A year later I was on Sabbatical visiting another church that had been promoting a similar class. The “inside information” I had obtained suggested attendance was sparse here as well. I was kicking myself when the pastor invited a member in the class to share just what a positive experience she was having memorizing Scripture. No preaching, no platitudes, no pressure. Why didn’t I think of that? Grace always encourages. I love Phillip’s words to the skeptical Nathaniel when Christ was just starting his ministry, “Come and see.” Grace knows how life changing the gospel is when people are invited to experience it; it has no need to pressure.

Championing Grace From The Pulpit

I used to think that if I preached enough sermons on the topic of grace, I was a grace-oriented preacher. But grace can be served up in a sea of guilt-gravy. Conversely, it’s actually possible to preach on repentance and sanctification in grace-saturated message – this is the way of the New Testament, the way of Paul, the way of Jesus. True, guilt is great for short-term dramatics, but grace is for the long road of life in the kingdom.

With an eye trained to look for conviction’s subtle impostor, guilt can be exposed and eliminated before we step into the pulpit. And when we do slip back into guilt’s clutches (and we will), we may see the many “Judases” we have made in a given Sunday and rush to their aid before its too late. May God make our very mouths fountains of grace for our sheep that wander in a dry and thirsty land where there is no water.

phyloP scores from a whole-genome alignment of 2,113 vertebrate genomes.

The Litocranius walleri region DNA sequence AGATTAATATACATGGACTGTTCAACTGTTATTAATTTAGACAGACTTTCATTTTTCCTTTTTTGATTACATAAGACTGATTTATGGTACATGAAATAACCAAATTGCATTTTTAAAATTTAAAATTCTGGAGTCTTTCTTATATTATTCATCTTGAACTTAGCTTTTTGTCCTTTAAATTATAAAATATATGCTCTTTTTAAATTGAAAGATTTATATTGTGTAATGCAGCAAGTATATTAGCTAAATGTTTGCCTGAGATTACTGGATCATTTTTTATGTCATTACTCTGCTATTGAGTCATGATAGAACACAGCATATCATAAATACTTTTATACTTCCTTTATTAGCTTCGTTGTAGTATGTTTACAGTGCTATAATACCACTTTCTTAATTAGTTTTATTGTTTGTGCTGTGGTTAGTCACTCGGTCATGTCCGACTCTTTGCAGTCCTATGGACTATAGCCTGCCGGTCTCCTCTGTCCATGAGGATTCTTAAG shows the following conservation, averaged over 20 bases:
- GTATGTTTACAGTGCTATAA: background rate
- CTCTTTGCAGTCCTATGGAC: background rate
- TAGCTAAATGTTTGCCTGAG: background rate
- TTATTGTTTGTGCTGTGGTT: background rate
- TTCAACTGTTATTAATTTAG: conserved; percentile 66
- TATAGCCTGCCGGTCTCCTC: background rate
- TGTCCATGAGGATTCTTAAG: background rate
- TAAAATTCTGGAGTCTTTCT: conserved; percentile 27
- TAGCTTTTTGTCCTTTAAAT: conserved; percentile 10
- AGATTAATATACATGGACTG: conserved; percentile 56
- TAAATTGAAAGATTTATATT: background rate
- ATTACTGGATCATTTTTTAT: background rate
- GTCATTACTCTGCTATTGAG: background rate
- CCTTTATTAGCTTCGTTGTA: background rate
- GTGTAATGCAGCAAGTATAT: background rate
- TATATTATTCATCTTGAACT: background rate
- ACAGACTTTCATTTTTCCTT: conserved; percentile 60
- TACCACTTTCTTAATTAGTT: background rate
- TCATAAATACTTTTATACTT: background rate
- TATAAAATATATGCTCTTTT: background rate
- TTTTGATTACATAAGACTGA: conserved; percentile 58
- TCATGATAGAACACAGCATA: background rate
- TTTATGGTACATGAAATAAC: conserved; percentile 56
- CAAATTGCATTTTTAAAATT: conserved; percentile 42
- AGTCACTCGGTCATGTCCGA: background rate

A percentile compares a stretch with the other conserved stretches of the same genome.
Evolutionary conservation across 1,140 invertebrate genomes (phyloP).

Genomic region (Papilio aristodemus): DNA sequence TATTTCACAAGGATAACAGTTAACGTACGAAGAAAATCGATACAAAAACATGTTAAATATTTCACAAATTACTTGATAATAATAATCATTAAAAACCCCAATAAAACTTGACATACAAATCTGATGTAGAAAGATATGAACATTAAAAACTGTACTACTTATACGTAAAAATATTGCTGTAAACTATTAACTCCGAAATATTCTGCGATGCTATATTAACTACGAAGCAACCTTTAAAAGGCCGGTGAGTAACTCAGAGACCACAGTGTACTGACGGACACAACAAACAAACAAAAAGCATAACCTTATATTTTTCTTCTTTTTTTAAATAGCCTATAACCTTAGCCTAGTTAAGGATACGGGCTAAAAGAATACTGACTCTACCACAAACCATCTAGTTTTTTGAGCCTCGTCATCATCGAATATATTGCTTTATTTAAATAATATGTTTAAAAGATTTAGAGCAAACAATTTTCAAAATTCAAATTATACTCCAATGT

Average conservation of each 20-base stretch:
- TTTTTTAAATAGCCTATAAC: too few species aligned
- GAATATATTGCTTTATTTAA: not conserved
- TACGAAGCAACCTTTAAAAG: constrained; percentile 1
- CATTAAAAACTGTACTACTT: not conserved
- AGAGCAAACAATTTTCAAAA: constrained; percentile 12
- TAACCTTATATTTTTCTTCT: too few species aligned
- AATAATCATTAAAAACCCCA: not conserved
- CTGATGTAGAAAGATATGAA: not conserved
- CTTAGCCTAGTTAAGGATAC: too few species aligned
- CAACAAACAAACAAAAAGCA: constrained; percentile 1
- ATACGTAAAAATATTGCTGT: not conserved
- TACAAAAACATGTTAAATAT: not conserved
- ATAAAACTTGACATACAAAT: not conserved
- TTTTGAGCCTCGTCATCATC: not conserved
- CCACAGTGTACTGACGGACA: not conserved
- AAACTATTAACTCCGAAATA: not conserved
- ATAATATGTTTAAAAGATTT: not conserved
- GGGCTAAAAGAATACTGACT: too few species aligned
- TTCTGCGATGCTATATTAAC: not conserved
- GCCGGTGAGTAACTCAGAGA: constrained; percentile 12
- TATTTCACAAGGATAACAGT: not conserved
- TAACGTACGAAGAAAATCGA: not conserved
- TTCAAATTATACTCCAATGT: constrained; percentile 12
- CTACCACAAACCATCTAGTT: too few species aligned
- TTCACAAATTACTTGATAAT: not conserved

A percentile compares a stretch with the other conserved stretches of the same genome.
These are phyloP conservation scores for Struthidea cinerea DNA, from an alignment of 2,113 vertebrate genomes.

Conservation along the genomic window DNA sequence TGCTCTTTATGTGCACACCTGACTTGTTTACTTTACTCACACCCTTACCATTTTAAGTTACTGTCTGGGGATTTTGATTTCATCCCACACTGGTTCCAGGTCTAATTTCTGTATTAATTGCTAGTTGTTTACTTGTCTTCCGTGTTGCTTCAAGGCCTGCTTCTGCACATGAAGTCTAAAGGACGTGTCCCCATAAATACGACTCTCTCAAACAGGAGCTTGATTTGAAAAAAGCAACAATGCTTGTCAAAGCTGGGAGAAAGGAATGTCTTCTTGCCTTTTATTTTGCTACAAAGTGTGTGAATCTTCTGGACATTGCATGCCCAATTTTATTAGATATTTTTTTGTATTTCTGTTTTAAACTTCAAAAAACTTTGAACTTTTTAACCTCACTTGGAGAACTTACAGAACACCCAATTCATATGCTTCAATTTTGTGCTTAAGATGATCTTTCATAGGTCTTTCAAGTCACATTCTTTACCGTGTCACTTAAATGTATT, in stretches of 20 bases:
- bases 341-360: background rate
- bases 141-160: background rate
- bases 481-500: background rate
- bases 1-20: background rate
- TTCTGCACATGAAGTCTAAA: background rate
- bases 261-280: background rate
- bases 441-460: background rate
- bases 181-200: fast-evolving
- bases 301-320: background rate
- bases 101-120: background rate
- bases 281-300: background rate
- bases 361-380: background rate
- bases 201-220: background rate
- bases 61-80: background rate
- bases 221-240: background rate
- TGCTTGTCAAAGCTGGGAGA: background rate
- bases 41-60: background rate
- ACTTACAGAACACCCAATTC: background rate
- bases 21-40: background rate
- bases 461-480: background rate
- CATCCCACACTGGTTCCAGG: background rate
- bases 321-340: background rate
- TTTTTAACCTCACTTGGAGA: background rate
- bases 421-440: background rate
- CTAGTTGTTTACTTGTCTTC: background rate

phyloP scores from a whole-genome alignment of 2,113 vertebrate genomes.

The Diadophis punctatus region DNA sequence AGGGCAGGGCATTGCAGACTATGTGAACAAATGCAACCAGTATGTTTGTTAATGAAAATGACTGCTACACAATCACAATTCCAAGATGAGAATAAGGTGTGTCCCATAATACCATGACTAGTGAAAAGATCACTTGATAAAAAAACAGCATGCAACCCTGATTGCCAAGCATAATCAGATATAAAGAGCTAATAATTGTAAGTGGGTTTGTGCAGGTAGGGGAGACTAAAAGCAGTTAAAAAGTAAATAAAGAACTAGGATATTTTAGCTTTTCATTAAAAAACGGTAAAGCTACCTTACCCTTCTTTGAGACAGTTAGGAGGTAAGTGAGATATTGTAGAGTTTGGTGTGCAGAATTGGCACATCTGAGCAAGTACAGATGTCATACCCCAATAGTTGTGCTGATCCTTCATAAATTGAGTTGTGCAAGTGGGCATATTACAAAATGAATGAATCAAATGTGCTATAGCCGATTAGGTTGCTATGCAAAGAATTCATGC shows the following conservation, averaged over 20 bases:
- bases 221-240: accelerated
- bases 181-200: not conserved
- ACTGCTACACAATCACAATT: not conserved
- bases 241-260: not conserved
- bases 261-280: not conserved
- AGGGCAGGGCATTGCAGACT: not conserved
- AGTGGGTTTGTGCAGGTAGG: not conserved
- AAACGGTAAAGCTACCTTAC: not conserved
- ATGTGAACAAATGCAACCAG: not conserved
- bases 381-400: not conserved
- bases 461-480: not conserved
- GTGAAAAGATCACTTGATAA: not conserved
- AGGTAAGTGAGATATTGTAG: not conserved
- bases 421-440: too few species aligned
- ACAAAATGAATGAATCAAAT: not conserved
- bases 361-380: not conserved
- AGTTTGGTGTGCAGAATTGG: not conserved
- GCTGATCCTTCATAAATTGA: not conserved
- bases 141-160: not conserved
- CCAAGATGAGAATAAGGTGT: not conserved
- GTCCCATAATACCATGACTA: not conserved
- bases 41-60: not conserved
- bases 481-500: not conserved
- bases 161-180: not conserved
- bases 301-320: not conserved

The Barnabas Files

I recently heard a retired Presbyterian minister recall how someone who had had heard him preach at, if I remember correctly, a funeral service, told him, “You have a crystal clear voice and a crystal clear message.”

Is there a greater compliment for a preacher?  is there a greater aspiration in terms of our ministry effectiveness?

What’s the point in having a crystal clear message but no crystal clear communication of it?  What’s the point in having a crystal clear voice but no clear message to communicate with it?

May we have both for the good of our hearers and the glory of God.

Find hundreds more quotes to encourage expositors at The Barnabas Files

Sermon Of The Week

Each Wednesday we highlight a sermon that exemplifies expository excellence. This week, the ministry is by Alistair Begg.